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To the notes!
Amalgam from Sun Devil Central writes: Oregon receiver Bralon Addison was out of bounds on that touchdown catch that won the game for the Ducks. Pac-12 refs, Pac-12 refs, Pac-12 refs! It's a conspiracy. So ... what do you think, and by think, I'm demanding agree with me.
Ted Miller: This is me culling together a sentiment expressed in a handful of notes. Notice the witty name. I came up with that all by myself.
I've received numerous photos that conclusively prove Addison was both in and out of bounds. What that says is that it was an incredibly close call. It seems that more folks believe he was out than in, so then I am in the minority. I think the correct ruling was made. Not only that, I think you can make a case he got two feet inbounds.
How about this. Go to your local field and have someone in cleats step within a grass blade of the sideline then take photos from several angles. Oh, you say. It depends on the angle.
There was not enough evidence to reverse the on-field ruling, and it was a close enough call that it's futile to get upset about the on-field officials who made it. It was clear by the delay that both officials had doubts but agreed that they should call it a touchdown.
I might be wrong. But you guys all know how unlikely that is.
I kid. Mostly.
Chris from Los Angeles writes: With both the USC and Miami programs having fired their head coach midseason, I'd like to get your take on the coaching search. I don't recall the last time schools with the pedigree of a USC or Miami have had head-coaching vacancies at the same time. (Feel free to remind me ...) Are both schools looking at roughly the same pool of potential candidates, and if so, which is the "better" job? Which school is more likely to make the better hire? Which program returns to national prominence sooner?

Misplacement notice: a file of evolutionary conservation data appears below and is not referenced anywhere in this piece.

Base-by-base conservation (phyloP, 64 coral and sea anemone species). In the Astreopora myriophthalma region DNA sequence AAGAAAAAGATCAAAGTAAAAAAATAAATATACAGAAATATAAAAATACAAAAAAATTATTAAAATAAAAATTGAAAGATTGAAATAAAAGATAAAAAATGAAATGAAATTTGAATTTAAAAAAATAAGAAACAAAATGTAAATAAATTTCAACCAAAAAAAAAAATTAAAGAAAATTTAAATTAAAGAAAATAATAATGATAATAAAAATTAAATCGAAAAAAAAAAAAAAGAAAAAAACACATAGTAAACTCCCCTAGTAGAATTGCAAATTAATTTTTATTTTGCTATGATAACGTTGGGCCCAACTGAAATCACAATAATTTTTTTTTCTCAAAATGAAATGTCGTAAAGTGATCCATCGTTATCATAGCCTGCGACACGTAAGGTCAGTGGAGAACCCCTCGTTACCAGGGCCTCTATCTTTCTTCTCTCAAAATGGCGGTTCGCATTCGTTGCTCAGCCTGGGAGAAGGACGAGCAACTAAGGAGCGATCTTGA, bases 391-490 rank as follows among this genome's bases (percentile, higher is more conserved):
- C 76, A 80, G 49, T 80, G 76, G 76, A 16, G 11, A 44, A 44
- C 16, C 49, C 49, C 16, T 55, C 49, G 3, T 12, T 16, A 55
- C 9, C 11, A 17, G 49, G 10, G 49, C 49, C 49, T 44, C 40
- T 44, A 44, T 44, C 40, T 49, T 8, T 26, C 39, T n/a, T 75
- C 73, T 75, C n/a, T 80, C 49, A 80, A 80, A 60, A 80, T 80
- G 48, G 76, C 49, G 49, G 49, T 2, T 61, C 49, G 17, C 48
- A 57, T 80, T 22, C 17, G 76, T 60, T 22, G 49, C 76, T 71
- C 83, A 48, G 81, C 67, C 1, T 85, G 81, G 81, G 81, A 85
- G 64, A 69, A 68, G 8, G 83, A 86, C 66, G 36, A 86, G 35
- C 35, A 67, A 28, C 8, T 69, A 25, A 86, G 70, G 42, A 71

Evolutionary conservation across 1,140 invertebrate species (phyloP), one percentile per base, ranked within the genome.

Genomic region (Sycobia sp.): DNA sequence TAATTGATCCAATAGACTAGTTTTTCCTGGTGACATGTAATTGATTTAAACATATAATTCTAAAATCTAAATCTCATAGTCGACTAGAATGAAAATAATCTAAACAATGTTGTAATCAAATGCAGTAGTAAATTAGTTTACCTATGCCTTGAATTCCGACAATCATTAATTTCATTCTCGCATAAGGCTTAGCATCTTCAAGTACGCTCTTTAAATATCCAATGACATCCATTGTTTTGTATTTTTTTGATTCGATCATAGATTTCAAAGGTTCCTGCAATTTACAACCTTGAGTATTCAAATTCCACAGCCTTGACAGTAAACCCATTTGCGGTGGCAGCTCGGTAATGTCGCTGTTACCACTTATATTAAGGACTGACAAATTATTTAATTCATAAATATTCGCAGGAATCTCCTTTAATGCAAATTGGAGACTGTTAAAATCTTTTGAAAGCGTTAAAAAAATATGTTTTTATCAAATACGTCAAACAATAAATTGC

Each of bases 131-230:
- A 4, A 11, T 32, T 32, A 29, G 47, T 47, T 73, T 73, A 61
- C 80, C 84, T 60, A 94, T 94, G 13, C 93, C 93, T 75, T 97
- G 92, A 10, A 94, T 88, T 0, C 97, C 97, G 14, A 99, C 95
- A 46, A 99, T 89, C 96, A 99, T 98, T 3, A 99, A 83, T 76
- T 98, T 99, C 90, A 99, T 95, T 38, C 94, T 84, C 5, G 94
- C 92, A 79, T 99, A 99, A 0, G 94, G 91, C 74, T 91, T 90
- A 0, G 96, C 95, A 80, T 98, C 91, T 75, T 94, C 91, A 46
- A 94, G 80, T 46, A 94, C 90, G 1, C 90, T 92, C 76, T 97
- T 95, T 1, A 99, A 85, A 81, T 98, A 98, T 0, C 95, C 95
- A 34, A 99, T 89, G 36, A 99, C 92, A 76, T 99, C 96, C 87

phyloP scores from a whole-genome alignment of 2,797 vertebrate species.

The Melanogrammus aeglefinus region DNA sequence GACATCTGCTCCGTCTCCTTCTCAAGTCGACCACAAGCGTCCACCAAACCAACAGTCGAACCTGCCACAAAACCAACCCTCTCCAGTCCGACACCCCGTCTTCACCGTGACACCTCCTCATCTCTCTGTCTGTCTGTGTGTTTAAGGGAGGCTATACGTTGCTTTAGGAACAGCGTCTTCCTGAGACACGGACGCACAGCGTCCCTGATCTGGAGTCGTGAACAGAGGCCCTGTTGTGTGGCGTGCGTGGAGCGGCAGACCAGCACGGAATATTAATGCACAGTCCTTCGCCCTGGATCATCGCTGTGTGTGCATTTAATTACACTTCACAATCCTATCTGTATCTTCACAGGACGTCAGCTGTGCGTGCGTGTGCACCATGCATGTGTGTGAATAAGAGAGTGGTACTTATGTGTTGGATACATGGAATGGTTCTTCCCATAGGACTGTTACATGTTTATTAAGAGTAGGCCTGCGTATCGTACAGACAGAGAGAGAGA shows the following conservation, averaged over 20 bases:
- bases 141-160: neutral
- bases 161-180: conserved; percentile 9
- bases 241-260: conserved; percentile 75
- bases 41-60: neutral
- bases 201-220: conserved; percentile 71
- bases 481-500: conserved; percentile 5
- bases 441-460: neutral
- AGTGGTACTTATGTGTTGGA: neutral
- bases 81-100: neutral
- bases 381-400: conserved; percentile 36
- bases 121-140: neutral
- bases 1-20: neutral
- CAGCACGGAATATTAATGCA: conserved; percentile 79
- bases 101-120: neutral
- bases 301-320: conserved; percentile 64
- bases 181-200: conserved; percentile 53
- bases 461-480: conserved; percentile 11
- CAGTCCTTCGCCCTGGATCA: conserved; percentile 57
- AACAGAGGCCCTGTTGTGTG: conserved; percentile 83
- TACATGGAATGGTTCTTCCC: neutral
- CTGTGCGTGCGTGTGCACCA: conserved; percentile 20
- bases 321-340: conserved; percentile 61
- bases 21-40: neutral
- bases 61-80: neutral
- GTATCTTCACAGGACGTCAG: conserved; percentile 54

Ted Miller: We've averaged 25 coaching changers per offseason since 2010, so we've petty much turned over all of FBS football. In 2010, USC and Notre Dame changed coaches, as did Florida State and Tennessee. Just about every year at least one or two jobs open for teams that have won national titles or been perennial contenders over the past 20 years.
Not sure about either already having a pool of candidates, and folks who are making lists are pretty much just making lists. From what I've seen -- Miami and USC -- there isn't much crossover in terms of candidates. Geography plays a role there.
USC is a better job. Better conference, bigger and better stadium, better long-term tradition. Also, USC almost certainly will pay more. Both have great recruiting bases but the Trojans are far more connected to Los Angeles than the Hurricanes are to Miami.
This, by the way, isn't to slight Miami, which should again be a national contender with the right coach. But USC is a top-5 job. My guess is the agree rate from the unbiased and informed would be at 90 percent.
Eric from Tacoma writes: Does the interim coach phenomenon only apply to USC? Do you think if Gary Andersen is re-titled "Interim Head Coach" that the Beavers will also improve? One conference win would be enough. Or are we Beavers fans left with the usual, "There's always next season?"
Ted Miller: My guess is, Oregon State fans should take solace in the fact that just about everyone believes Gary Andersen and his staff can coach, because this season is going to be a bust.
The Beavers' struggles certainly aren't unexpected. Just about everyone pegged them last in the North Division, and they've been slightly worse than expected because of injury issues.
It's also fair to expect significant improvement in Year 2 -- see Sonny Dykes going from 1-11 to 5-7 at Cal.